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Reah Bernard, 83, honored as community matriarch

SPECIAL TO

L’OBSERVATEUR

 

LAPLACE —Choice International Ministries recently recognized community matriarch Reah Hall Bernard, 83, for her role as a catalyst and activist for justice throughout St. John the Baptist Parish.

State Representative Randal Gaines, St. John Parish President Jaclyn Hotard and Pastor Neil Bernard were present as Reah Bernard received an award for her efforts. She was also recognized as a leader and a positive presence throughout the faith-based community.

Bernard was born on May 24, 1937 in Reserve to the union of Edward and Vivian Hall. She was the youngest of four children with two older sisters, Esma Brougham and Sister Cornelia of the Congregation of the Holy Family, and an older brother, Edsel Hall. All of her siblings are now deceased.

Bernard’s father, Edward Hall, is locally known for his fight for black residents in St. John the Baptist Parish to receive the right to vote. Hall was represented by none other than Thurgood Marshall. As a child, Bernard had the opportunity to meet Marshall in person when he visited their home.

Bernard graduated from Our Lady of Grace High School. From there, she went to beauty school and ran her own beauty shop in her home for more than 35 years. She married Edward Bernard, and from their union came five boys: Angelo, Byron, Neil, Galen (now deceased) and Nathaniel Bernard.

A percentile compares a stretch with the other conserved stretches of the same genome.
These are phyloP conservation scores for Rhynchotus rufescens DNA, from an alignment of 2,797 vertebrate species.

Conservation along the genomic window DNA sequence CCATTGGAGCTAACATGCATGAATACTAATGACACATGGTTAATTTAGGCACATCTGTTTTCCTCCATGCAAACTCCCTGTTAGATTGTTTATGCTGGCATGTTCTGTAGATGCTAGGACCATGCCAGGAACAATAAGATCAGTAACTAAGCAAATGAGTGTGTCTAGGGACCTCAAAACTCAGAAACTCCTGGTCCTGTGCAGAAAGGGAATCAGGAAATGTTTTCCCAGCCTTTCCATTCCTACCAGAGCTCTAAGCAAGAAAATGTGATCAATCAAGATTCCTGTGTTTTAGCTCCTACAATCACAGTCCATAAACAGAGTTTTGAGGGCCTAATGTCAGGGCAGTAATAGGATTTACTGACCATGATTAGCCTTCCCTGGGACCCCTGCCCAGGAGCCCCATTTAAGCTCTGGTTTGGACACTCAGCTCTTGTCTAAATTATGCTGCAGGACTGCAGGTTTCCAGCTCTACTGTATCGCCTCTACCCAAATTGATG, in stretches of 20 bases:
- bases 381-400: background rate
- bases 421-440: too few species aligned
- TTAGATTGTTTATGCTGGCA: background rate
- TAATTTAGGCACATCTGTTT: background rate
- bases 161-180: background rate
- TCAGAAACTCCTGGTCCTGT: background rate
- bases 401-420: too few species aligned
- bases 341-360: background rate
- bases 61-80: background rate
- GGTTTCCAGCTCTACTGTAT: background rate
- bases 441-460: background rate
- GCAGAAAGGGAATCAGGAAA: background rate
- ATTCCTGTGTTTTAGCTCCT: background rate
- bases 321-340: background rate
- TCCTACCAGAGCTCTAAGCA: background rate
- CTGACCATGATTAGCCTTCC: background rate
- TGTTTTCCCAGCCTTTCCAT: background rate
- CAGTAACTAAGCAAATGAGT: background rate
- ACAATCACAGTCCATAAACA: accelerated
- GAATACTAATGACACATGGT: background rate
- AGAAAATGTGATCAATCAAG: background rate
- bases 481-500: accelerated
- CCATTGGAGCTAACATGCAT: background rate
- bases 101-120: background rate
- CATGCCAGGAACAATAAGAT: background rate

Bernard and her husband continued the work Edward Hall started by being among the first parents to send their children to integrate schools in St. John the Baptist Parish. In the early 1970s, Bernard became a part of the charismatic revival movement and began to hold regular weekly prayer meetings in her home.

According to Bernard, many women experienced the power of God in their lives through these prayer meetings and were forever changed. Pastor Neil Bernard attests that it was through his mother’s prayers that he joined the ministry and founded New Wine Christian Fellowship.

Bernard closed her beauty shop in 1996 to help her son in the ministry, serving as his secretary until she retired in 2018. She now has 12 grandchildren and 19 great-grandchildren to carry on her legacy.

Bernard loves people, and her greatest joy is praying for people and seeing them set free. She has ministered to hundreds of people through her prayer ministry. She can often be seen walking her through neighborhood, praying and ministering to anyone who is need.

In a fall 2019 interview with L’OBSERVATEUR, Bernard recounted the day a .38 caliber bullet pierced through her childhood home in retaliation against the work her father was doing to secure voting rights for black residents in St. John Parish.

She said it is important to stay vigilant, exercise voting rights and keep families in tact.

“When people get a little bit of freedom, they become content. People take it for granted. People get complacent because we get accustomed to things and it doesn’t mean anything to them. It means a lot to me because I know what we went through to get here,” she said.